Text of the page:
Removing the Myths behind Reverse Mortgages
For more than seven years, Purchase Reverse Mortgages have been available to consumers, ages 62 and older, to enhance and supplement retirement years. These loan products are unique compared to other loan products. As such, there are some misconceptions or myths associated with Reverse Mortgage loan option(s).
In an effort to help you better understand Reverse Mortgages, the following showcases some of the most common myths with an explanation of the truth.
Myth 1: A reverse mortgage transfers ownsership from the Borrower to the lender
Truth: Lenders provide mortgage services to their Borrowers—they lend money; they fund loans. The same holds true with a Reverse Mortgage. At the end of the term of the loan, the lender is entitled to be paid back. To ensure this takes place, a lien will be added to the title. With that lien, the lender will receive the loan pay back once the property is refinanced or sold. Moreover, the home owner retains the title of the property throughout the life of the loan, as long as the taxes and insurance associated with the property are kept current and the condition of the home is reasonably maintained.
Myth 2: With a reverse mortgage, heirs of the homeowner cannot inherit the home.
Truth: The provisions a homeowner(s) sets up in their estate as to who is the rightful heir of the property upon their death will remain in effect: a reverse mortgage does not change that. With a reverse mortgage, upon the passing of its youngest homeowner, the estate can sell the property but the lender must be paid back the loan amount in addition to any mortgage insurance premiums and interest due on the loan. Here’s an example:
Myth 3: The homeowner has no guarantee of staying in the home.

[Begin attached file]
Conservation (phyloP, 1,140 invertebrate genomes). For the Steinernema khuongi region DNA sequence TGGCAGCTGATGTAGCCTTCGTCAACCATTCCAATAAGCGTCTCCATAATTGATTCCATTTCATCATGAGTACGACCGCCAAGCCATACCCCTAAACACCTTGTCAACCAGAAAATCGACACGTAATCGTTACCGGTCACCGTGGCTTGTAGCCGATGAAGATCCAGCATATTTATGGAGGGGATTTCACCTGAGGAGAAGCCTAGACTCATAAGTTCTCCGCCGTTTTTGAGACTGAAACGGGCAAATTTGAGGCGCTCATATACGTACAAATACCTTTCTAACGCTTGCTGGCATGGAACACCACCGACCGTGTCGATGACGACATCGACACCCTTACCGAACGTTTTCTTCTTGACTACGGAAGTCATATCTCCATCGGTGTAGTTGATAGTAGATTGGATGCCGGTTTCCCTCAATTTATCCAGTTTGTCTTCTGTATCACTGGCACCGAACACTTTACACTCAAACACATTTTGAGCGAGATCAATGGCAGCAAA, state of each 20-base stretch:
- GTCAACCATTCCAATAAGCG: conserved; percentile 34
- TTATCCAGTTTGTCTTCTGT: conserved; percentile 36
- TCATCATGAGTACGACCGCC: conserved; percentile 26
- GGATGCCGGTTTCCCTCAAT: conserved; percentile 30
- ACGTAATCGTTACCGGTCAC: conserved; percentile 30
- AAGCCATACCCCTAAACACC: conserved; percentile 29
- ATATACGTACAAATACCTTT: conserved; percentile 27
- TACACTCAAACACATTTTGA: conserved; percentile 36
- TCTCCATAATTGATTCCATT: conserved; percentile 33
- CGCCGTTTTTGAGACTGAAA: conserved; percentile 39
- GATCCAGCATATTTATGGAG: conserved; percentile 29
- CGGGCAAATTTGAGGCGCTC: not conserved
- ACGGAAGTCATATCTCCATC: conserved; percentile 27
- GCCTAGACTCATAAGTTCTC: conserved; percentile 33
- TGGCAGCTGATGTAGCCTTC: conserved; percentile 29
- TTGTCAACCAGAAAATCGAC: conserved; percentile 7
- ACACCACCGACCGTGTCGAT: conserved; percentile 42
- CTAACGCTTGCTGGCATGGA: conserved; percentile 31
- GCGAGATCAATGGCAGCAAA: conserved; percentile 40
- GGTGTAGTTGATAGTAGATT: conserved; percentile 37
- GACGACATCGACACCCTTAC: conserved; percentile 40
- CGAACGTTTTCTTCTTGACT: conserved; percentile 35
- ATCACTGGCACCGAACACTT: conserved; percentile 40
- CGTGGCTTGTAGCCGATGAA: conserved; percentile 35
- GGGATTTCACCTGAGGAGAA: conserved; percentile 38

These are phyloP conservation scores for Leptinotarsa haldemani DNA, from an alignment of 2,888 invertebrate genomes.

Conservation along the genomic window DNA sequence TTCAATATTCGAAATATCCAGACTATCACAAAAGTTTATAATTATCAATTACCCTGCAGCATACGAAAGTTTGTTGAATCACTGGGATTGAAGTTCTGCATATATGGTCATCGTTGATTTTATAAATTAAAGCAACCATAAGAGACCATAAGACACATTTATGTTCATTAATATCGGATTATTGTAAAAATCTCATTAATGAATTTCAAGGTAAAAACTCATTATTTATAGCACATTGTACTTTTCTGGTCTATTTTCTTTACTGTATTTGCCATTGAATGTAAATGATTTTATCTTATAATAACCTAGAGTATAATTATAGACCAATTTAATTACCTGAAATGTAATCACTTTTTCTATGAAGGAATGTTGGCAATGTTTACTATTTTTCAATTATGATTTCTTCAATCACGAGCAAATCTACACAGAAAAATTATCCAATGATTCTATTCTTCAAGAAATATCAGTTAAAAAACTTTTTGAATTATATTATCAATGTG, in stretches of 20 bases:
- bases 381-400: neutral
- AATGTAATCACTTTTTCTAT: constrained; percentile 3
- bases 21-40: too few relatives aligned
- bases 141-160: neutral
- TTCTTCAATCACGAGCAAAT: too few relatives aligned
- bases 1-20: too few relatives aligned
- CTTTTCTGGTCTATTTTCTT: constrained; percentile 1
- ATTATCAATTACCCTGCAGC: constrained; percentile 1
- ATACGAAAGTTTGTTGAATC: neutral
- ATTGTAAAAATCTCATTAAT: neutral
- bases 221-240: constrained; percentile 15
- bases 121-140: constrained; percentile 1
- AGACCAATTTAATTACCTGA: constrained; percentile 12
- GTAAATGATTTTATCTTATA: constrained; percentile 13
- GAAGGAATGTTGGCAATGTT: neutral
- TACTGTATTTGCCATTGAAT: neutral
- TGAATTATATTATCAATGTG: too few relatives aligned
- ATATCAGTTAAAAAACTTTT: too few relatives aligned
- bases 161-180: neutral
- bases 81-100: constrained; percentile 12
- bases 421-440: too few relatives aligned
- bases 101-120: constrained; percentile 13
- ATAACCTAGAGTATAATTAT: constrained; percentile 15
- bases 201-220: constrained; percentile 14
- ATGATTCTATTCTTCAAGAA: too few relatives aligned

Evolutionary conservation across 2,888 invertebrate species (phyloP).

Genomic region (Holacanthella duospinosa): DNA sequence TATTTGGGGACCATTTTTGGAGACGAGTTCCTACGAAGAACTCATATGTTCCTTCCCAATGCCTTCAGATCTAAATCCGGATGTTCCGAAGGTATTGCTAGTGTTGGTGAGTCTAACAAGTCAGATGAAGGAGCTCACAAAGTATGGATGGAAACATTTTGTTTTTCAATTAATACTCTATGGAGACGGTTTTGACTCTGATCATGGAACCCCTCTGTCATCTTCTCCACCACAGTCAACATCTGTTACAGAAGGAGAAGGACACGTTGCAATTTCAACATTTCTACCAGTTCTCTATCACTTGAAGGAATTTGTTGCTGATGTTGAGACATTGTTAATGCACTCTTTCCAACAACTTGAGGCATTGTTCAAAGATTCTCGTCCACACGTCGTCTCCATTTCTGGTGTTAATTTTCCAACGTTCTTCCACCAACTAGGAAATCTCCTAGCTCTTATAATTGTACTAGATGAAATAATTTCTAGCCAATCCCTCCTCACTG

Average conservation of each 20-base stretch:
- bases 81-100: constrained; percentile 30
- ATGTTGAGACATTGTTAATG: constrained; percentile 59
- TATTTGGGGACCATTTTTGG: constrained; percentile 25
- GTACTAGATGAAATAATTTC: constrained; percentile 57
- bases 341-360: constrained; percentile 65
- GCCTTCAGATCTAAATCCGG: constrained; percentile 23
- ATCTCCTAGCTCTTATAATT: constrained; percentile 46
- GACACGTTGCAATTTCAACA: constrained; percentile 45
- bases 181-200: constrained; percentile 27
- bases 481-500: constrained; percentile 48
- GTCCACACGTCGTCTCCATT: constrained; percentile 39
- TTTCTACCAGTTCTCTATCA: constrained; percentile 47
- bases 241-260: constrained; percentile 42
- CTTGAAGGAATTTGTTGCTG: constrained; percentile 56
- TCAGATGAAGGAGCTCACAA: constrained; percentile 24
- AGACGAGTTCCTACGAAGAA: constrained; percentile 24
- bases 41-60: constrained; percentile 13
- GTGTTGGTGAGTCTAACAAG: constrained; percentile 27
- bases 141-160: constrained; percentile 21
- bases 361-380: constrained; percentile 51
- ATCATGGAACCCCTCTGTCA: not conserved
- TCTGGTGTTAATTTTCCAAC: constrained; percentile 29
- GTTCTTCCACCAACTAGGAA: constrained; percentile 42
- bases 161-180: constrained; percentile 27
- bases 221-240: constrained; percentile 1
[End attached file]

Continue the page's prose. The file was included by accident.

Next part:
Truth: A reverse mortgage provides that homeowners, age 62 and older, can live in their home through the life of the loan, which extends to the 150th birthday of the youngest homeowner. As long as the property is maintained in reasonably good condition and the property taxes and insurance are paid current, the homeowner(s) will enjoy the benefits of home ownership. With a reverse mortgage, that means a lifestyle with NO MONTHLY MORTGAGE PAYMENT. In the event that the home must be sold, and the amount owed on the property exceeds the current market value, the homeowner is only obligated to pay back the lesser of the two, loan amount or value. Why? A reverse mortgage is a non-recourse loan. What does that mean? Even in the event that the loan balance exceeds the value of the home, the borrower is not personally responsible to pay back the shortfall. Here’s an example:
Myth 4: Entitlement to my senior benefits may be compromised with a Reverse Mortgage.
Truth: Government entitlement programs such as Social Security and Medicare are not affected by a reverse mortgage. However, need-based programs such as Medicaid can be affected. Consider contacting a representative from your local benefits office(s) for more information on your specific situation.
Myth 5: The Money a Borrower accepts from a reverse mortgage is taxable.
Truth: Although reverse mortgage proceeds seem like income to borrowers, money in the form of cash, income stream or a line of credit from a reverse mortgage is considered borrowed money and thus is not taxable income by the IRS. Please consult your tax advisor.
Myth 6: Reverse Mortgages come with a lot of upfront costs.
Truth: Like most consumer financing programs, there are costs associated with a reverse mortgage. The only upfront costs are for an appraisal (needed to assess the property’s current value) and for the mandatory HECM counseling session. All other closing costs (title, escrow, origination, taxes, insurance, MIP) are typically financed into the loan amount.
Myth 7: Reverse Mortgages come with a lot of upfront costs.
Truth: While a traditional home equity loan and the reverse mortgage line of credit are both ways to access equity that has built up in the home, there are a few significant differences. The Reverse Mortgage line of credit can never be frozen, reduced or cancelled if market conditions change (as long as program requirements are met: keeping current on taxes, insurance and home maintenance). Additionally, the reverse mortgage line of credit has a built in growth feature that can give a borrower access to their equity in the event that it increases. Please see additional differences below.